— Keith B Robinson, Diamond Packaging
You can’t blame auto accidents on car makers. There is a need for different prescriptions to treat ailments, but overprescribing is a problem. Doctors and pharmacists must be more diligent. They get to see who is getting the pills and who may be abusing them. Giving opioids to patients with minor or no true ailment is how the pills get on the street. If a drug that cured cancer was found to be abused by some people, would that drug be banned?
— Tom Walpole
I agree pharmaceutical companies are partly responsible. In addition we have physicians and dentists who over-prescribed opioids and/or inappropriately prescribed them, rather than taking the time and having the conversations required to do more appropriate pain management. We also have a public that is vulnerable to advertising messages and may have a poor understanding about both acute and chronic pain management, including what can and cannot be accomplished with drugs and what the risks/benefits are of those drugs. This is a public health crisis that requires comprehensive public health-style interventions. Suing the pharmaceutical companies is one way to fund the public health approach that we need. It might be more effective for Attorney General Schneiderman to take this up rather than relying on individual counties to do it. If I recall the tobacco settlement was taken up by almost all the AGs from across the country. AG Schneiderman has already gotten involved w/medication assisted therapy, mental health parity, and encouraging competition/generics for suboxone in the name of fighting the opioid crisis. It seems that this is a candidate for the AG’s involvement as well.
— Katie Orem, MPH
It is multifaceted. Pharmacies participate, doctors participate, dealers participate and mental health help is cut by government and we the public stay silent.
— Suzanne Mayer
Opioids are a valuable tool for doctors to help relieve chronic pain in many patients. I don’t see how misuse is the pharmaceutical industry’s problem. This is just the type of populist legislation pushed by politicians trying to look as though something is being done.
— Mark Wilson
As far as I can tell, the pharmaceutical companies are not somehow pushing the painkillers any more than they are “pushing” any other drug they make. The doctors prescribe the painkillers so I suppose you could hold them to some level of blame if they don’t properly instruct a patient on the risks of painkiller use. The final responsibility lies with the patient if they don’t follow the doctor’s instructions. Holding the pharmaceutical companies liable for the patient’s actions is similar to the tobacco industry liable for smoking related illnesses. The cigarette packaging has said for many years before the 1990’s that using tobacco products can cause cancer. The smokers knew they were taking a risk.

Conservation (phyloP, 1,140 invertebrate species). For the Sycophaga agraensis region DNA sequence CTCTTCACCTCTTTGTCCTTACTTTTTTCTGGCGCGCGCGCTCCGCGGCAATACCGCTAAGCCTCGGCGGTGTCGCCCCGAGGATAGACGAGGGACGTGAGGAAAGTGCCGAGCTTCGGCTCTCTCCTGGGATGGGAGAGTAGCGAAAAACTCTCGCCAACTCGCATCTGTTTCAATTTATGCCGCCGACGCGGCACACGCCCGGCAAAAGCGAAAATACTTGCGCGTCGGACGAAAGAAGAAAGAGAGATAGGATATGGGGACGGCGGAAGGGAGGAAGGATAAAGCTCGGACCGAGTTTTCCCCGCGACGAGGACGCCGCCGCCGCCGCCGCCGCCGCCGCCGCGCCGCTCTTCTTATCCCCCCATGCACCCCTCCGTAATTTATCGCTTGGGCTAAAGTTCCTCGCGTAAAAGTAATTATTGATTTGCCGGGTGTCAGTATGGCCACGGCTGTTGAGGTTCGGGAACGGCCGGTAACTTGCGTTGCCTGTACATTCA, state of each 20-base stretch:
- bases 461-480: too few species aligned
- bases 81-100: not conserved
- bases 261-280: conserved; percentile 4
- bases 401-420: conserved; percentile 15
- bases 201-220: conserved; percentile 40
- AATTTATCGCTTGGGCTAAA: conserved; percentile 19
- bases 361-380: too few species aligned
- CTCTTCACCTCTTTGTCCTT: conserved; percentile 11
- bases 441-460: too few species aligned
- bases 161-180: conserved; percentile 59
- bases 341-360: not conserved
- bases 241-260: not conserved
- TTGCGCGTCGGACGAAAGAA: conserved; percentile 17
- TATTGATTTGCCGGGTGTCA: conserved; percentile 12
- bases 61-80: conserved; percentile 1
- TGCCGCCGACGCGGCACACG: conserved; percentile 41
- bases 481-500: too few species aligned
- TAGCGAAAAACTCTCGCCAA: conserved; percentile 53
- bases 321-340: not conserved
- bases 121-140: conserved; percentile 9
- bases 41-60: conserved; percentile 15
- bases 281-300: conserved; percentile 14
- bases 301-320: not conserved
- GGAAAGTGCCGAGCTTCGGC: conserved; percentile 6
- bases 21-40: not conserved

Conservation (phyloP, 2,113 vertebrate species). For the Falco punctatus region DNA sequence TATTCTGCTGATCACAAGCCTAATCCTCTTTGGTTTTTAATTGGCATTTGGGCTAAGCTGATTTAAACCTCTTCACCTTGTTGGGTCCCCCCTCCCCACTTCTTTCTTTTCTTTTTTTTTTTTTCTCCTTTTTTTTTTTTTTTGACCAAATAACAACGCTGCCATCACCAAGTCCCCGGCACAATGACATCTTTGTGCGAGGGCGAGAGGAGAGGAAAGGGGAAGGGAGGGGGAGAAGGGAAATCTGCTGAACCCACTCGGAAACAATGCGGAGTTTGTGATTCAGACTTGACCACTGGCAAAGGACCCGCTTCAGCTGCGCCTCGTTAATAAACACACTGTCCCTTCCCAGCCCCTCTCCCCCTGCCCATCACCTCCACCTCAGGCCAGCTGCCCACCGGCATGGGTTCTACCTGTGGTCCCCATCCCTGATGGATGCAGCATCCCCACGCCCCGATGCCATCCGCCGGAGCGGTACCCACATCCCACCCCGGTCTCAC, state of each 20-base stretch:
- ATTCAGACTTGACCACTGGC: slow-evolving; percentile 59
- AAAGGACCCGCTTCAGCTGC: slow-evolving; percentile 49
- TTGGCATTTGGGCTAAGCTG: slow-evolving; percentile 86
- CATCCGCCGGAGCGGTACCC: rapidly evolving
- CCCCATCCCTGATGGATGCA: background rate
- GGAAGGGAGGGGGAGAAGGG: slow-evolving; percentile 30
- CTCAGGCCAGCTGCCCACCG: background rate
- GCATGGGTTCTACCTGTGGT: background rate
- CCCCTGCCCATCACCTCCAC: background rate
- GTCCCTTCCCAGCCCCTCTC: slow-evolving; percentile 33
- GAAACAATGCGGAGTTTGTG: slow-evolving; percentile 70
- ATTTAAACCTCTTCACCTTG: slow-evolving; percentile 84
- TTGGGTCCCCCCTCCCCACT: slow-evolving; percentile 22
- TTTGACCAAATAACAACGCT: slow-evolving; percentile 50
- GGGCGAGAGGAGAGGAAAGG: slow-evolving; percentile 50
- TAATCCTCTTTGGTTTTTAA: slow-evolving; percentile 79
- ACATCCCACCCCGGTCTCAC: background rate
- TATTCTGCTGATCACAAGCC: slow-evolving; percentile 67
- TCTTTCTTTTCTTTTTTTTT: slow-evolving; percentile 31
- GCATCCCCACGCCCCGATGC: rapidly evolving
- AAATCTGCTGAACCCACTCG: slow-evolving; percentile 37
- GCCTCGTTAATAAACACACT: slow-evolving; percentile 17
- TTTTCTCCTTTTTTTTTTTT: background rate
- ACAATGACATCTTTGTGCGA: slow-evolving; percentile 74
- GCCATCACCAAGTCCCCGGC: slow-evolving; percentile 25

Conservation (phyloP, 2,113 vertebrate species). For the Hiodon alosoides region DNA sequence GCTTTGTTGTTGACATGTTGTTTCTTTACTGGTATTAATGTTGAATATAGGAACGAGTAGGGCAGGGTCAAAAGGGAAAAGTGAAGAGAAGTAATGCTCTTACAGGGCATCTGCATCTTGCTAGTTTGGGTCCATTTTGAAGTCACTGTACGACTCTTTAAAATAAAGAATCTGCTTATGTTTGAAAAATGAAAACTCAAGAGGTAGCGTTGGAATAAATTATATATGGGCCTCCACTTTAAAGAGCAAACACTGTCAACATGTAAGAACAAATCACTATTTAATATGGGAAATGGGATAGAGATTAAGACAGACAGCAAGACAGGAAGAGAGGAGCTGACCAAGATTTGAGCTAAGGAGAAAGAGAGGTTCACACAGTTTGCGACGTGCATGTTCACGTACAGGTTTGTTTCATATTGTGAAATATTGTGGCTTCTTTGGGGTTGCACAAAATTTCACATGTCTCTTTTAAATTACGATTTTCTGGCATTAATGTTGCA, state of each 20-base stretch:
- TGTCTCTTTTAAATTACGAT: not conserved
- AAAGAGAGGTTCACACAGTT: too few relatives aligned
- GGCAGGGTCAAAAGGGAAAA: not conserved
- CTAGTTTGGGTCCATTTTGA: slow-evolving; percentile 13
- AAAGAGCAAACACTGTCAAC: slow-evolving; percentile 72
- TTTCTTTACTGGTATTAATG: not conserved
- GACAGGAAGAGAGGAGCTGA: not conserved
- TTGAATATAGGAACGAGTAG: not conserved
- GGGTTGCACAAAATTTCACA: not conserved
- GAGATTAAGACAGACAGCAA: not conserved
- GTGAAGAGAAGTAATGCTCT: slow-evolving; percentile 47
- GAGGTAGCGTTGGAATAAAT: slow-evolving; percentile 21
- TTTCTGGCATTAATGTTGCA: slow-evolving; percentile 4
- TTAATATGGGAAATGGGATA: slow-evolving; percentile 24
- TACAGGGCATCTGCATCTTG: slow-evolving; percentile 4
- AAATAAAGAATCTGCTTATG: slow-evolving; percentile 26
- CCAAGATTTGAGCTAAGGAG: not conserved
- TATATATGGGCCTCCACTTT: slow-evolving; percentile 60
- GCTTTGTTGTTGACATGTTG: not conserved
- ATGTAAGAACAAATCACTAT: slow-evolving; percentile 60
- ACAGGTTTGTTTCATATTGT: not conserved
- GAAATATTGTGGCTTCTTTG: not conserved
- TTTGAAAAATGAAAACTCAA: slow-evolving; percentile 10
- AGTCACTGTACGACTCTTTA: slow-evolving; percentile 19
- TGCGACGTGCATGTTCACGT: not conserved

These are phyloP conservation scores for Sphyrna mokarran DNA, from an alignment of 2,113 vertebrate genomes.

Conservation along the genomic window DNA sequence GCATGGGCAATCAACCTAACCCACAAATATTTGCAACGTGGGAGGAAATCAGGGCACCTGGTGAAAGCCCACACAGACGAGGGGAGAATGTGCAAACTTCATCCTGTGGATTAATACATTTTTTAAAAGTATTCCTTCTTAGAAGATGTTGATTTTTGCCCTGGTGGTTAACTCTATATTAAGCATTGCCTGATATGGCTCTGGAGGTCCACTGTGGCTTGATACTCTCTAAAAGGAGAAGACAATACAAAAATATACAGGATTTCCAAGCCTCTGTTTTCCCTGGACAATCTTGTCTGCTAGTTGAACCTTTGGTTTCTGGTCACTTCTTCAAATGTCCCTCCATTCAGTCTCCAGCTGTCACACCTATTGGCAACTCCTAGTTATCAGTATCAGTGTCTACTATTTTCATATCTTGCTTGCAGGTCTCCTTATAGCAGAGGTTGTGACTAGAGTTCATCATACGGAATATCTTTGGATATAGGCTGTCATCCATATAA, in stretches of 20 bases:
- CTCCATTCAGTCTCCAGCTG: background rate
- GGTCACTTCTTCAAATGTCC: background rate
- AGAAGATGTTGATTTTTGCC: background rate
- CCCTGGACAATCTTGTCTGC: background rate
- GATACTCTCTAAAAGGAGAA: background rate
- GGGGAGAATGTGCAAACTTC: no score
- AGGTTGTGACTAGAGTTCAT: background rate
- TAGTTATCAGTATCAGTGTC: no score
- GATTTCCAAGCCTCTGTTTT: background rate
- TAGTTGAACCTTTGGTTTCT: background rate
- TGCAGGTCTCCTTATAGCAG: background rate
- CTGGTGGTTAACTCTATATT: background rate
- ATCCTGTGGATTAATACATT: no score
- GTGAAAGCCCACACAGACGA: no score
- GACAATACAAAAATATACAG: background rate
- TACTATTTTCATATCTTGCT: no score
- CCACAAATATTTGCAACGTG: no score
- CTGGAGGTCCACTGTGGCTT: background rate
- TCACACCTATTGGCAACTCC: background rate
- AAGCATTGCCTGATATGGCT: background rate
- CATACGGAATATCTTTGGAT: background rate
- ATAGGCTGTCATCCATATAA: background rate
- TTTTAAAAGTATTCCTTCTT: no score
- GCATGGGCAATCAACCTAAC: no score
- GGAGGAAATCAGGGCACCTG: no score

— Dave Fister
Pharma companies are in business to make money by selling drugs. They produce research to put their drugs in the best light, maximizing the plusses while minimizing the negatives. There has been a generation of opioid use with little check on the main negative associated with them…their addictive properties. Such properties coupled with the pervasive notion that addiction only happens to the weak has led to the problem we face today. The other issue today is that opioids are being made illegally further fueling the problem. I am not sure lawsuits are the answer, but correcting the problem by dialing back their use is necessary.
— Sue O’Brien, PT PhD
We live in culture of self-medication, any pain/discomfort needs be relieved ASAP and so many take little responsibility for their action. Blaming the companies that provide these drugs is letting the doctors and users off the hook too easily.
— Daniel Herpst, Rochester
I think the pharmaceutical companies are contributors but only a part of the problem. In some cases I’m sure people had no idea they could become addicted. More often, I fear people use opioids for escape initially, and then become addicted. We have big problems with underemployment, poverty and despair in many parts of our country. We need to focus on the issues underlying their losses and problems along with enlisting the understanding and cooperation of the pharmaceutical companies. There are no simple answers.
— Emily Neece